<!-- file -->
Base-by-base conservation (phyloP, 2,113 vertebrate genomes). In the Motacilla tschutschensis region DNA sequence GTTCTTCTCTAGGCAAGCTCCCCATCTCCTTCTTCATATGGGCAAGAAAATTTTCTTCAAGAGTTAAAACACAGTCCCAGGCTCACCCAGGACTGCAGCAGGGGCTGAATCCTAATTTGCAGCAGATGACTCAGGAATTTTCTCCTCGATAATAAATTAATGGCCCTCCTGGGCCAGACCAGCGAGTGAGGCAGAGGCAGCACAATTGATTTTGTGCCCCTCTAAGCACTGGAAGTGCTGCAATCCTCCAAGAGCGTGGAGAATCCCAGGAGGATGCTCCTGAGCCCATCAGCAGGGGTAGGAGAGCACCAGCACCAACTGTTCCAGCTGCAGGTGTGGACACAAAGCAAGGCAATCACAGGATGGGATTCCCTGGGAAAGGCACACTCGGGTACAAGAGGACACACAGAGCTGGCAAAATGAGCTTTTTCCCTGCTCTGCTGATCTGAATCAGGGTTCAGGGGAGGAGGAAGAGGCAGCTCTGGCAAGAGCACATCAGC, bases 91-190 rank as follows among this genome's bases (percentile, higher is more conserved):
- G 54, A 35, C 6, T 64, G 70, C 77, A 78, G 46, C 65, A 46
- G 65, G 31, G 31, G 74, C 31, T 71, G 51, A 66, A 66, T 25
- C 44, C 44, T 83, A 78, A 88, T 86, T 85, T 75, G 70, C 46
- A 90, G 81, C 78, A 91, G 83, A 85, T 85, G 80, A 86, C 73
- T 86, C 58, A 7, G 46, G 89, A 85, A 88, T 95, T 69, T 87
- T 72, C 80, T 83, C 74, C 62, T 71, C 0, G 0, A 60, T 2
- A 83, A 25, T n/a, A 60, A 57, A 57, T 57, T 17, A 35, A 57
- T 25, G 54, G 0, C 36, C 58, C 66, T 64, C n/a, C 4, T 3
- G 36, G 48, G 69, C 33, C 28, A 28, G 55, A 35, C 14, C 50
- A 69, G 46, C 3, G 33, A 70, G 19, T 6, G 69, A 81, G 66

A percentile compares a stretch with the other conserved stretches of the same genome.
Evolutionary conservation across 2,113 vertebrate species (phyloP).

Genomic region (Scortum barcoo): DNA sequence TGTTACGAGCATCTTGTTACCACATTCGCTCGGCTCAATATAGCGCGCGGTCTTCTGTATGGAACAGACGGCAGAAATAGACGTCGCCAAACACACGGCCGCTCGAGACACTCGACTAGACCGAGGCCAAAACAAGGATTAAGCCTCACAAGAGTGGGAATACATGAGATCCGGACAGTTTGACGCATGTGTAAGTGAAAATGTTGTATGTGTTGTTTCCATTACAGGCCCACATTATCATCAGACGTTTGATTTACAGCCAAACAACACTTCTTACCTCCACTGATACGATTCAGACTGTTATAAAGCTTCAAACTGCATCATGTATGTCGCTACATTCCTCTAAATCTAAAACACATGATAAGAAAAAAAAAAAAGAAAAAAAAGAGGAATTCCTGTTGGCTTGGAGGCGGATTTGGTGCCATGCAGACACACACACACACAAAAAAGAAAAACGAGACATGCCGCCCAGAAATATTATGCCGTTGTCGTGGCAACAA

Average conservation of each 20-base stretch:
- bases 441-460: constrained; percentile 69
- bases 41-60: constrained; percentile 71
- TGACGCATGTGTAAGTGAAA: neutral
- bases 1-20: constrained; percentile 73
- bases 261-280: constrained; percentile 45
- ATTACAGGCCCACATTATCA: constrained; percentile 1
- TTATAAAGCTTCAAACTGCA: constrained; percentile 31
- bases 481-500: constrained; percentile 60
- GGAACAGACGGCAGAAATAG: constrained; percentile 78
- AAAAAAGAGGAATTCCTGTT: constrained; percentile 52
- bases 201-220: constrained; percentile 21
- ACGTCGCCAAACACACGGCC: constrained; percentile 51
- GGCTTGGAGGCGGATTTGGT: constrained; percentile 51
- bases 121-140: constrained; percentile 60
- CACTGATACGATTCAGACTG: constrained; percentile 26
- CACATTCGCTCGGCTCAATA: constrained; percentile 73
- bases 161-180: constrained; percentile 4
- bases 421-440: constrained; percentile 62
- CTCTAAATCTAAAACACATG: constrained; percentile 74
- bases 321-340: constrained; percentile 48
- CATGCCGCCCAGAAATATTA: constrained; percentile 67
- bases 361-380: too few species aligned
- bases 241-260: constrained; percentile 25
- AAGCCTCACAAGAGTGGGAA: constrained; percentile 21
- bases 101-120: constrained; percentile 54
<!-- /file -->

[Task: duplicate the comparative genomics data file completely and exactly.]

Base-by-base conservation (phyloP, 2,113 vertebrate genomes). In the Motacilla tschutschensis region DNA sequence GTTCTTCTCTAGGCAAGCTCCCCATCTCCTTCTTCATATGGGCAAGAAAATTTTCTTCAAGAGTTAAAACACAGTCCCAGGCTCACCCAGGACTGCAGCAGGGGCTGAATCCTAATTTGCAGCAGATGACTCAGGAATTTTCTCCTCGATAATAAATTAATGGCCCTCCTGGGCCAGACCAGCGAGTGAGGCAGAGGCAGCACAATTGATTTTGTGCCCCTCTAAGCACTGGAAGTGCTGCAATCCTCCAAGAGCGTGGAGAATCCCAGGAGGATGCTCCTGAGCCCATCAGCAGGGGTAGGAGAGCACCAGCACCAACTGTTCCAGCTGCAGGTGTGGACACAAAGCAAGGCAATCACAGGATGGGATTCCCTGGGAAAGGCACACTCGGGTACAAGAGGACACACAGAGCTGGCAAAATGAGCTTTTTCCCTGCTCTGCTGATCTGAATCAGGGTTCAGGGGAGGAGGAAGAGGCAGCTCTGGCAAGAGCACATCAGC, bases 91-190 rank as follows among this genome's bases (percentile, higher is more conserved):
- G 54, A 35, C 6, T 64, G 70, C 77, A 78, G 46, C 65, A 46
- G 65, G 31, G 31, G 74, C 31, T 71, G 51, A 66, A 66, T 25
- C 44, C 44, T 83, A 78, A 88, T 86, T 85, T 75, G 70, C 46
- A 90, G 81, C 78, A 91, G 83, A 85, T 85, G 80, A 86, C 73
- T 86, C 58, A 7, G 46, G 89, A 85, A 88, T 95, T 69, T 87
- T 72, C 80, T 83, C 74, C 62, T 71, C 0, G 0, A 60, T 2
- A 83, A 25, T n/a, A 60, A 57, A 57, T 57, T 17, A 35, A 57
- T 25, G 54, G 0, C 36, C 58, C 66, T 64, C n/a, C 4, T 3
- G 36, G 48, G 69, C 33, C 28, A 28, G 55, A 35, C 14, C 50
- A 69, G 46, C 3, G 33, A 70, G 19, T 6, G 69, A 81, G 66

A percentile compares a stretch with the other conserved stretches of the same genome.
Evolutionary conservation across 2,113 vertebrate species (phyloP).

Genomic region (Scortum barcoo): DNA sequence TGTTACGAGCATCTTGTTACCACATTCGCTCGGCTCAATATAGCGCGCGGTCTTCTGTATGGAACAGACGGCAGAAATAGACGTCGCCAAACACACGGCCGCTCGAGACACTCGACTAGACCGAGGCCAAAACAAGGATTAAGCCTCACAAGAGTGGGAATACATGAGATCCGGACAGTTTGACGCATGTGTAAGTGAAAATGTTGTATGTGTTGTTTCCATTACAGGCCCACATTATCATCAGACGTTTGATTTACAGCCAAACAACACTTCTTACCTCCACTGATACGATTCAGACTGTTATAAAGCTTCAAACTGCATCATGTATGTCGCTACATTCCTCTAAATCTAAAACACATGATAAGAAAAAAAAAAAAGAAAAAAAAGAGGAATTCCTGTTGGCTTGGAGGCGGATTTGGTGCCATGCAGACACACACACACACAAAAAAGAAAAACGAGACATGCCGCCCAGAAATATTATGCCGTTGTCGTGGCAACAA

Average conservation of each 20-base stretch:
- bases 441-460: constrained; percentile 69
- bases 41-60: constrained; percentile 71
- TGACGCATGTGTAAGTGAAA: neutral
- bases 1-20: constrained; percentile 73
- bases 261-280: constrained; percentile 45
- ATTACAGGCCCACATTATCA: constrained; percentile 1
- TTATAAAGCTTCAAACTGCA: constrained; percentile 31
- bases 481-500: constrained; percentile 60
- GGAACAGACGGCAGAAATAG: constrained; percentile 78
- AAAAAAGAGGAATTCCTGTT: constrained; percentile 52
- bases 201-220: constrained; percentile 21
- ACGTCGCCAAACACACGGCC: constrained; percentile 51
- GGCTTGGAGGCGGATTTGGT: constrained; percentile 51
- bases 121-140: constrained; percentile 60
- CACTGATACGATTCAGACTG: constrained; percentile 26
- CACATTCGCTCGGCTCAATA: constrained; percentile 73
- bases 161-180: constrained; percentile 4
- bases 421-440: constrained; percentile 62
- CTCTAAATCTAAAACACATG: constrained; percentile 74
- bases 321-340: constrained; percentile 48
- CATGCCGCCCAGAAATATTA: constrained; percentile 67
- bases 361-380: too few species aligned
- bases 241-260: constrained; percentile 25
- AAGCCTCACAAGAGTGGGAA: constrained; percentile 21
- bases 101-120: constrained; percentile 54